Mine has the thin, beautiful semigloss antique burst finish and was made in 2009. Solid Cedar top, cherry back and sides, and a silver leaf maple neck. The bracing is neatly tucked under the kerfing and no chunks of kerfing are missing which is nice on a low price acoustic. Its the standard dreadnaught cutaway with a plain Martin style headstock. I believe the saddle and nut are Tusq brand if I remember right. The inlays stop at the 12th fret and not all the side ones are there but that just adds to the rustic appeal. Tuners are plain and don't have a stabilizing screw that goes into the headstock but are still very good. The Godin 2 band EQ and piezo pickup work very well as does the tuner. The newer ones have nice ramped string holes on the bridges which are extremely rare in this price range but a feature that every guitar should have. Nothing special or exotic, but everything it does have does an excellent job for the price. You will need to install a strap pin.

3 comments sorted by best / new / date

    I play one for two years now. And it works really great. Though the width at the nut is rather small with 1.2 inches it is easy to play even with my rather big fingers. I exchanged the bridge inlay replacing it with an equivalent from graph tec including the pins about six months ago, and I'd say it further improved the sound. I play mainly 12" strings on it. Gives an incredible bass and nice highs. The pitch is superb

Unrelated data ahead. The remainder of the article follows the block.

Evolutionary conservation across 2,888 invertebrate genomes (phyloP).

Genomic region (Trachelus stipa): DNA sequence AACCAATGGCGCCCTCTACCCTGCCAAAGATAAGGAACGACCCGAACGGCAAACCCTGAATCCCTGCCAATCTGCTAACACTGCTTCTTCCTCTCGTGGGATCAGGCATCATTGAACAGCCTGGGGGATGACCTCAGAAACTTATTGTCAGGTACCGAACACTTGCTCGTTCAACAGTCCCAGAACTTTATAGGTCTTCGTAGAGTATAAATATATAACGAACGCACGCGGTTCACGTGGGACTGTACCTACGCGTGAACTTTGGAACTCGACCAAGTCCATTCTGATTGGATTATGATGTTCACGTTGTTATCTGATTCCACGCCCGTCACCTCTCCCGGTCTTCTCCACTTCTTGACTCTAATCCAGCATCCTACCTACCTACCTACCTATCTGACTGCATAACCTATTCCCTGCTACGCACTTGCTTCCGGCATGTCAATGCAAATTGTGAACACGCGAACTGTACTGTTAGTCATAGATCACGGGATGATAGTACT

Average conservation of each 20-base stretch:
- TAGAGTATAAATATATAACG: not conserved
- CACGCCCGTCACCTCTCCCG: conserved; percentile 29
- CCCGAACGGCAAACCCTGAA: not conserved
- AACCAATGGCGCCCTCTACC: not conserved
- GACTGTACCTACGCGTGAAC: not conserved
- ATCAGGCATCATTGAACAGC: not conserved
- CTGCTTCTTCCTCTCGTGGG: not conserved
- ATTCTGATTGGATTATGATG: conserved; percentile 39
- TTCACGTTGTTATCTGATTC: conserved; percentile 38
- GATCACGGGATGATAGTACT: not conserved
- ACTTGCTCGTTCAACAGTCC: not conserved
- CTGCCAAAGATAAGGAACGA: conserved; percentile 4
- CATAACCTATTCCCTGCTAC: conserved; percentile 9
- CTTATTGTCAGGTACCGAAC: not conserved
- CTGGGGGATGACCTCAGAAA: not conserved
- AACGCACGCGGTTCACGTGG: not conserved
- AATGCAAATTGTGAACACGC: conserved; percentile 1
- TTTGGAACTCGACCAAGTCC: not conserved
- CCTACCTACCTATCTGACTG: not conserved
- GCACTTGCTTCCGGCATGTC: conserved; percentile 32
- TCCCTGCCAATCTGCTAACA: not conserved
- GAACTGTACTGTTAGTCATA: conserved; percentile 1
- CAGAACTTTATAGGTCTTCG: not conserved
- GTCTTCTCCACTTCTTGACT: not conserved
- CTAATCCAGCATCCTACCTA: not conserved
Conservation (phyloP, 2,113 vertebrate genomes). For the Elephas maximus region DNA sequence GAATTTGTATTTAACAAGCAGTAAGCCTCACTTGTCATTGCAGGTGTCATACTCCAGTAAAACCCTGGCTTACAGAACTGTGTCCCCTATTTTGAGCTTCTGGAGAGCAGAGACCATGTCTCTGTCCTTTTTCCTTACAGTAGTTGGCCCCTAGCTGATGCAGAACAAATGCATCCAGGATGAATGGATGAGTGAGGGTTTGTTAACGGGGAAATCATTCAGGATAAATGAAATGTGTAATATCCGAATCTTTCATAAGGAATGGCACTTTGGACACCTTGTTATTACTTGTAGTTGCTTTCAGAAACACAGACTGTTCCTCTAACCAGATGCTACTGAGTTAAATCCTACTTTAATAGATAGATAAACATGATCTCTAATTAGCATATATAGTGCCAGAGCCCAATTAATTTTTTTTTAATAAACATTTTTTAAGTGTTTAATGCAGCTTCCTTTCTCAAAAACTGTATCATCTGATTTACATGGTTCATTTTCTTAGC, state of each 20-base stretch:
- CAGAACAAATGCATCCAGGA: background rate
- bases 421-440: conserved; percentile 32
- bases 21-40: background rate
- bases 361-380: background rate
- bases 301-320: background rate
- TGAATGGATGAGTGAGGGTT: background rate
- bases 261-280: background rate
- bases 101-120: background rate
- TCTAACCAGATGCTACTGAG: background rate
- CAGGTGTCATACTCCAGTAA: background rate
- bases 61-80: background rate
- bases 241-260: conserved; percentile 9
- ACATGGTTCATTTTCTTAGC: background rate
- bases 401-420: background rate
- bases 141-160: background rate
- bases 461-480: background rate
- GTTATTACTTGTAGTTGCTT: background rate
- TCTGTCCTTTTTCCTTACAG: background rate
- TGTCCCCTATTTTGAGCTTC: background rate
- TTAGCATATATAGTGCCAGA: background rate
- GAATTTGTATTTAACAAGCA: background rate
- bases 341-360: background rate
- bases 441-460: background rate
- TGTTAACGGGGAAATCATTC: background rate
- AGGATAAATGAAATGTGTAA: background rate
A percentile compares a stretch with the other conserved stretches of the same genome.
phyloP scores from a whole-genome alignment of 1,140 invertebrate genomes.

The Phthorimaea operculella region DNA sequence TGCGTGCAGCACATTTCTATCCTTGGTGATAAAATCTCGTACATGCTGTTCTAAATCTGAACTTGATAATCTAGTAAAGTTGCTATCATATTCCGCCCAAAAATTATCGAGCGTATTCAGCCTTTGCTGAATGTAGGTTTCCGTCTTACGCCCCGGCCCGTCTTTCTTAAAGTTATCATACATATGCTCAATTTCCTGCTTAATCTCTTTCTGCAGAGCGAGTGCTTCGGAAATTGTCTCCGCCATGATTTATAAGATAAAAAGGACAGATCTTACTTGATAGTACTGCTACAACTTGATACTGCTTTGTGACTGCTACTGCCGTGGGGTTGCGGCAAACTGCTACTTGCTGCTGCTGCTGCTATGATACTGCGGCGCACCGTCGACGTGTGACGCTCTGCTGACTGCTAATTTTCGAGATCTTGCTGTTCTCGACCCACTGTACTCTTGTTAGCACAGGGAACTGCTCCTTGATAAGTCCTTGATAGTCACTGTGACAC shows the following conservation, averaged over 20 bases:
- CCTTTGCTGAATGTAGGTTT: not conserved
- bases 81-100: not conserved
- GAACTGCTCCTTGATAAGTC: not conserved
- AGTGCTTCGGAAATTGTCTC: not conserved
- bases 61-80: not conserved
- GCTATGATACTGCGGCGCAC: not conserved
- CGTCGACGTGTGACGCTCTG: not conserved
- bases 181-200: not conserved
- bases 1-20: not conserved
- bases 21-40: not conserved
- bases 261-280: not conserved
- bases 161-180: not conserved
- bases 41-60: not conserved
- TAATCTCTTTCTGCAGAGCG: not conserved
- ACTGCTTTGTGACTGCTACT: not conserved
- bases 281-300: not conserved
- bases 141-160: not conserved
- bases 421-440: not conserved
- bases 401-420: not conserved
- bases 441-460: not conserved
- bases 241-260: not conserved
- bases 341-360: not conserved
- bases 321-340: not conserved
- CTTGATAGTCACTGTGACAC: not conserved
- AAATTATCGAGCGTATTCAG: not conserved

I've had the guitar for 6 months and I'm really loving it. The sound is great for picking, which is mostly what I do - and the amplified sound is amazing, especially in this price range. I actually live in Canada - and it's hard to buy this Canadian-made guitar here...ironic, but it's a great build for a Canadian environment. I have absolutely nothing negative to say...
    I've had an A&L CCW for years and love it. If you are willing to pay about 50% more, you can get a nicer guitar, but at its price point, the A&L CCCW is the best acoustic guitar available.